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How Bankruptcy Treats Secured and Unsecured Debt

When people are considering filing bankruptcy, they usually have a number of questions. They may wonder whether filing bankruptcy is the right choice for them, whether they will get to keep their houses, vehicles or other possessions and which type of bankruptcy they should file. People should know how the court will treat the different types of debts they have under the different chapters of the bankruptcy code when making their choices about filing.

Secured and Unsecured Debt

Secured debt is tied to a specific piece of property as collateral. If the borrower fails to repay the debt, the lender has the right to take the property from the borrower and sell it to pay off the debt. If the lender does not recover the full amount of the debt from the property sale, the lender may, depending on the type of collateral and the jurisdiction of the borrower, pursue a deficiency judgment, where the court will order the borrower responsible for the difference between what the lender received from the sale and what the borrower still owed on the loan. Debts such as home mortgages, auto loans and mechanic's liens are the most common types of secured debt.

Unsecured debt is debt that is not linked to a particular piece of property. If the borrower fails to pay an unsecured debt, the creditor can pursue a judgment by filing a lawsuit. Common unsecured debt includes credit card bills and medical bills.

Chapter 7 vs. Chapter 13 Bankruptcy

The two main types of bankruptcy for individuals, Chapter 7 and Chapter 13, treat secured and unsecured debt differently. When a person files bankruptcy, the court issues an automatic stay on collection actions by creditors, meaning that all collection actions must immediately stop.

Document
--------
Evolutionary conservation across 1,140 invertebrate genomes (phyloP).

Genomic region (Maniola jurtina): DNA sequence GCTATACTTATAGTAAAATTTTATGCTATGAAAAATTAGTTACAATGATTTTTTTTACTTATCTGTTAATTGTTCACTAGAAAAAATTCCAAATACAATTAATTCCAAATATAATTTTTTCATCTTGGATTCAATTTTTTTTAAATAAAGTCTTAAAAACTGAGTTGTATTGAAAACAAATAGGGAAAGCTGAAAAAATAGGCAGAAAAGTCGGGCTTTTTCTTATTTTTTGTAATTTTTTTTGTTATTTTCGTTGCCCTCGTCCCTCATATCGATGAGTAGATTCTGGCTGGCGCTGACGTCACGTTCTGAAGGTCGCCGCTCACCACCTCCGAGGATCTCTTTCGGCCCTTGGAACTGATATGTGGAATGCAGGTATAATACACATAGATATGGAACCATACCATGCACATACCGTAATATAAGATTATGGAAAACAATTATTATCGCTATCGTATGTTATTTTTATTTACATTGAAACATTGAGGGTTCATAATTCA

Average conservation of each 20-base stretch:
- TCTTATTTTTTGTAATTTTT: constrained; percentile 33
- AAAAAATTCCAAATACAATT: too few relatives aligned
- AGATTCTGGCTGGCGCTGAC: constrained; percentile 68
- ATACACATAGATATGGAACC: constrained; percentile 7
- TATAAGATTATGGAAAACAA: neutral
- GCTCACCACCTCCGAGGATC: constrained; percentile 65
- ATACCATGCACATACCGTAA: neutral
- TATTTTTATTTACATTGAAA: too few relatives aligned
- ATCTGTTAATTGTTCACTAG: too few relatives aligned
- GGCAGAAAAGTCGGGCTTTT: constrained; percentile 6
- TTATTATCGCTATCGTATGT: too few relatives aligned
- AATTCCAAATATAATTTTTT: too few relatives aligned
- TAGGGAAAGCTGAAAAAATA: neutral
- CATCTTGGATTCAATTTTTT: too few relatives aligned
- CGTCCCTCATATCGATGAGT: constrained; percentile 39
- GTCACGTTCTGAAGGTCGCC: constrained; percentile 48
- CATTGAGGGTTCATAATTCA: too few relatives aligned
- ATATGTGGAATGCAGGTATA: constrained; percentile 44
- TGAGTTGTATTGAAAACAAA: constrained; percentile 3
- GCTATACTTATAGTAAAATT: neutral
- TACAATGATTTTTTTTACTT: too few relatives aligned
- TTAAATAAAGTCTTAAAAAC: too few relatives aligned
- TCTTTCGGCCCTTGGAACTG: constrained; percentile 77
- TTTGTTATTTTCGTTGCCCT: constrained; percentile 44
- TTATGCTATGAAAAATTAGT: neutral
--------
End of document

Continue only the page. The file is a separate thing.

Courts will usually allow exemptions from the automatic stay on collection for home foreclosures under Chapter 7 if the debtor is not current in payments. Additionally, in Chapter 7 bankruptcy, the trustee seizes all of the debtor's non-exempt assets for liquidation to repay creditors. When all of the assets are distributed to creditors, the court eliminates most of a debtor's debt - with certain exceptions including student loans, child support arrears and some tax debts - through the debt discharge.

In Chapter 13, the borrower may keep the property tied to secured debt and make payments to the creditor through a repayment program. Those filing Chapter 13 will also repay some of their unsecured debts to their creditors through the repayment plan, but in most cases people do not need to repay the full amount of unsecured debt.

Consult a Lawyer

Making the decision to file bankruptcy and determining which type to file can be complicated. If you are overwhelmed with debt and considering bankruptcy, talk to an experienced bankruptcy attorney who can discuss your situation with you and advise you of your options.

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